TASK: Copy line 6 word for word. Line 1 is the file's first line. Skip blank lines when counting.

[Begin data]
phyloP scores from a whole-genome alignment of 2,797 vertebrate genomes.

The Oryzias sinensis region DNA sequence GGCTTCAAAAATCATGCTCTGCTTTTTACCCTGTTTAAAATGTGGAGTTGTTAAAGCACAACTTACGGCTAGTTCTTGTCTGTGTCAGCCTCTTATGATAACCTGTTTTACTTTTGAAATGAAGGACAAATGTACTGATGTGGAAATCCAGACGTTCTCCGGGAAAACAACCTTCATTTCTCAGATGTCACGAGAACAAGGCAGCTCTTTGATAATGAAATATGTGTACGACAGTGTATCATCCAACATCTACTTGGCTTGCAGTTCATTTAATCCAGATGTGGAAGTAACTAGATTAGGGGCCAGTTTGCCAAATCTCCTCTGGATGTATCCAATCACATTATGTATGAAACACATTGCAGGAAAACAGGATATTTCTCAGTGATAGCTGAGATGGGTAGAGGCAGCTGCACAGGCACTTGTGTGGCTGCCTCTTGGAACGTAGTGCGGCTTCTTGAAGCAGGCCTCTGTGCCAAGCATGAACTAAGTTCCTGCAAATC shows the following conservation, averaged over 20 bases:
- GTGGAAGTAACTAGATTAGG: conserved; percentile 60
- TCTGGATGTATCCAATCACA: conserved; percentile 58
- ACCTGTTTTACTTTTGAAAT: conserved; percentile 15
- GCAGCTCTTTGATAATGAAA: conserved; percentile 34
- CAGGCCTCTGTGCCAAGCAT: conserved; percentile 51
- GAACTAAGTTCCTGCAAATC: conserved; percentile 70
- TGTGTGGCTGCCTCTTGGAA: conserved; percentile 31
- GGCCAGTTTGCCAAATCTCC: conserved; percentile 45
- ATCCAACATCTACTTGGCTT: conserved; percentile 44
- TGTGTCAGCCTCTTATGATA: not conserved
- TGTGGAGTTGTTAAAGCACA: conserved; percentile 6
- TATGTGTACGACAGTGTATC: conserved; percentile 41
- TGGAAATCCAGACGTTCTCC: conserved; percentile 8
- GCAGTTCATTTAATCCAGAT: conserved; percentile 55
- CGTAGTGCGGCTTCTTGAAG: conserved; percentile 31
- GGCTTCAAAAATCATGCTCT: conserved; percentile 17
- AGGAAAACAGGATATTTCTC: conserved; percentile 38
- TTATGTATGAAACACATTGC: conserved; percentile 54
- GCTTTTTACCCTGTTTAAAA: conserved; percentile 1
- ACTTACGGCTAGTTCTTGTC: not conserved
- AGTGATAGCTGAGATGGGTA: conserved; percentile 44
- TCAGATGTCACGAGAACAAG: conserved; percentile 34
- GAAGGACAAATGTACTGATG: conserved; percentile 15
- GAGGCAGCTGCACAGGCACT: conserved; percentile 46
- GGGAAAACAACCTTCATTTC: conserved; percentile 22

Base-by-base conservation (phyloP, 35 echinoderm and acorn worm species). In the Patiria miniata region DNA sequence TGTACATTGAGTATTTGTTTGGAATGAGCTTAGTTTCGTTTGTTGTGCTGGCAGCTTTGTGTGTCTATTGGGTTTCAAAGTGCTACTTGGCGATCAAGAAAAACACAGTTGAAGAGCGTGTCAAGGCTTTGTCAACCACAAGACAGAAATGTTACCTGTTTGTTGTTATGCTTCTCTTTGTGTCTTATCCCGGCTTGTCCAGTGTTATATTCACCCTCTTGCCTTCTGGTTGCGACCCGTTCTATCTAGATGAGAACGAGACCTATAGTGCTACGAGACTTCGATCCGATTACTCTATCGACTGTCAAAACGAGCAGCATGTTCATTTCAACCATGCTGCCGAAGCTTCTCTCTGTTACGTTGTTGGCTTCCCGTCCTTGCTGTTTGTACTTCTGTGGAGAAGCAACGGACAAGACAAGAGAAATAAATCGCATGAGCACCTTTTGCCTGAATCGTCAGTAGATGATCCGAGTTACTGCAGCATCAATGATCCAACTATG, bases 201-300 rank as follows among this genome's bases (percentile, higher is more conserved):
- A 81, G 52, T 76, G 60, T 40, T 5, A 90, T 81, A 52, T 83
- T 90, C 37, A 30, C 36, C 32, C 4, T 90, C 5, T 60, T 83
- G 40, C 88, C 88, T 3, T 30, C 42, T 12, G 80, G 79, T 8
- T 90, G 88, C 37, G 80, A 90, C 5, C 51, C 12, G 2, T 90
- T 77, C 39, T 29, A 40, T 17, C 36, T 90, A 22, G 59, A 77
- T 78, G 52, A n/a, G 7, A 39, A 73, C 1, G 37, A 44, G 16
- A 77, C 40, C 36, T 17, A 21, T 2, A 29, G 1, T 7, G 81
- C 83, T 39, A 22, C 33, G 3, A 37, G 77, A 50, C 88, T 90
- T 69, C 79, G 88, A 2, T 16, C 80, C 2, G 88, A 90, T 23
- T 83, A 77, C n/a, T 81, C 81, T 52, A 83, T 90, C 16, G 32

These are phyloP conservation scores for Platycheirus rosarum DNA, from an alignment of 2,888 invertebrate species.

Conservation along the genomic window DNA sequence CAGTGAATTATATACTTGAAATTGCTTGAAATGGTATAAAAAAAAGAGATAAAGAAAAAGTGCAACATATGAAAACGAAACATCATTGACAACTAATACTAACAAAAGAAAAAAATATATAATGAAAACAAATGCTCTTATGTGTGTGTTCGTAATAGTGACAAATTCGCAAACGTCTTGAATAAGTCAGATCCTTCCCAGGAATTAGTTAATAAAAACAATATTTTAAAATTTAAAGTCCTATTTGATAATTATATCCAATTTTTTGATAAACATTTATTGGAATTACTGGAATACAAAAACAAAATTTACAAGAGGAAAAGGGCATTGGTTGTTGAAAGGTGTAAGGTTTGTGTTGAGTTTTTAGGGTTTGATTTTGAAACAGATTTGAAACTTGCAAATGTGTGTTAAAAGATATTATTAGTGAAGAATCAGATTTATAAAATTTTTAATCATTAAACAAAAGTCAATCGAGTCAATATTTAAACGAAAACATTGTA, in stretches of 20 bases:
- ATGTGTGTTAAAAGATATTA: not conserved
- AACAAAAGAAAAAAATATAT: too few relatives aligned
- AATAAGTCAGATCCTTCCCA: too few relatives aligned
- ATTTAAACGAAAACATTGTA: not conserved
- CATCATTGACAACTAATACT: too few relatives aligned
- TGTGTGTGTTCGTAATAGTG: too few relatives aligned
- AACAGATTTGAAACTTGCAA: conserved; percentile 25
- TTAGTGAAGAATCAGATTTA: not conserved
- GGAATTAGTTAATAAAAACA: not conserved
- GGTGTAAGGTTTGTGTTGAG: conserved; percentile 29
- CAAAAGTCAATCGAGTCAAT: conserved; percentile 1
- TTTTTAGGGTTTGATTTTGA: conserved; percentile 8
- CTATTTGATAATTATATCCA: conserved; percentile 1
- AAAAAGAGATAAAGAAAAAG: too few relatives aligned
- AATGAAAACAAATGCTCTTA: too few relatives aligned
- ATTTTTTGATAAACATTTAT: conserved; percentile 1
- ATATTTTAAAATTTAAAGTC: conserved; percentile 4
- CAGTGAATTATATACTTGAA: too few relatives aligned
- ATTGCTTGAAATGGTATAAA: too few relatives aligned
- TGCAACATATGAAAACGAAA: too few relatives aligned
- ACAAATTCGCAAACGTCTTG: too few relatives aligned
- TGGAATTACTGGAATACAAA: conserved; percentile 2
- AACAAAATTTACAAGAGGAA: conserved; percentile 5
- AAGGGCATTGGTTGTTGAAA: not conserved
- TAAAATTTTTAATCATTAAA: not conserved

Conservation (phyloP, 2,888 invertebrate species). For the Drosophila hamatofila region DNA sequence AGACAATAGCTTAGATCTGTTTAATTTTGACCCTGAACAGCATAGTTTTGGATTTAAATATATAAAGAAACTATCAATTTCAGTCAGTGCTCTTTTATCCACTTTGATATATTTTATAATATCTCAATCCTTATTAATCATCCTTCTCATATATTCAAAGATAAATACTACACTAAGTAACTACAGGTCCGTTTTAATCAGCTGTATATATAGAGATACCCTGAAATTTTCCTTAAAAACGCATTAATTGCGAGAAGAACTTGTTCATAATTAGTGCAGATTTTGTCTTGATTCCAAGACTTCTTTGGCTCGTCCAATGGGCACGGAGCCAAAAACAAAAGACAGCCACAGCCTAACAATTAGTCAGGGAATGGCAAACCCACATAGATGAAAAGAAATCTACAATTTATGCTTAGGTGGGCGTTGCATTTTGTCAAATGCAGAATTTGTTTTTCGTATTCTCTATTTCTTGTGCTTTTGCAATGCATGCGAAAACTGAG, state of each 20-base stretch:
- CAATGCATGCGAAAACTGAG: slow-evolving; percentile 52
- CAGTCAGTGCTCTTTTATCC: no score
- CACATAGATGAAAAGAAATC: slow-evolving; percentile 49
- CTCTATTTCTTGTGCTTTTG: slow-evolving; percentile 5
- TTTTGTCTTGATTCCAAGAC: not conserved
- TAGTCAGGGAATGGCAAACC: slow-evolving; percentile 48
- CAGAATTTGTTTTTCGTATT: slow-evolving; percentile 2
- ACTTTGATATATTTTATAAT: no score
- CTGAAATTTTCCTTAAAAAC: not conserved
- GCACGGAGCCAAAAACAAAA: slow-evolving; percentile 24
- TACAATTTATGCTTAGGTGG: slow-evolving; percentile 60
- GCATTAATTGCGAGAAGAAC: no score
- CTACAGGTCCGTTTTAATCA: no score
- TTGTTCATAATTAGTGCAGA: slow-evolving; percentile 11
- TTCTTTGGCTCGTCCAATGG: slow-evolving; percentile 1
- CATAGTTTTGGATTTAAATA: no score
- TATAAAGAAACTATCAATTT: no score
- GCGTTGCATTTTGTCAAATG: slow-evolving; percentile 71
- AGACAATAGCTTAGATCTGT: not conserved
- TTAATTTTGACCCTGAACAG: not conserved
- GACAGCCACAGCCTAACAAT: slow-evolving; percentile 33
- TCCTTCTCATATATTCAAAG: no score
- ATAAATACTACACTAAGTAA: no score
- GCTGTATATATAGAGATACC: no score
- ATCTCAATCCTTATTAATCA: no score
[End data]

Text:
- GCAGCTCTTTGATAATGAAA: conserved; percentile 34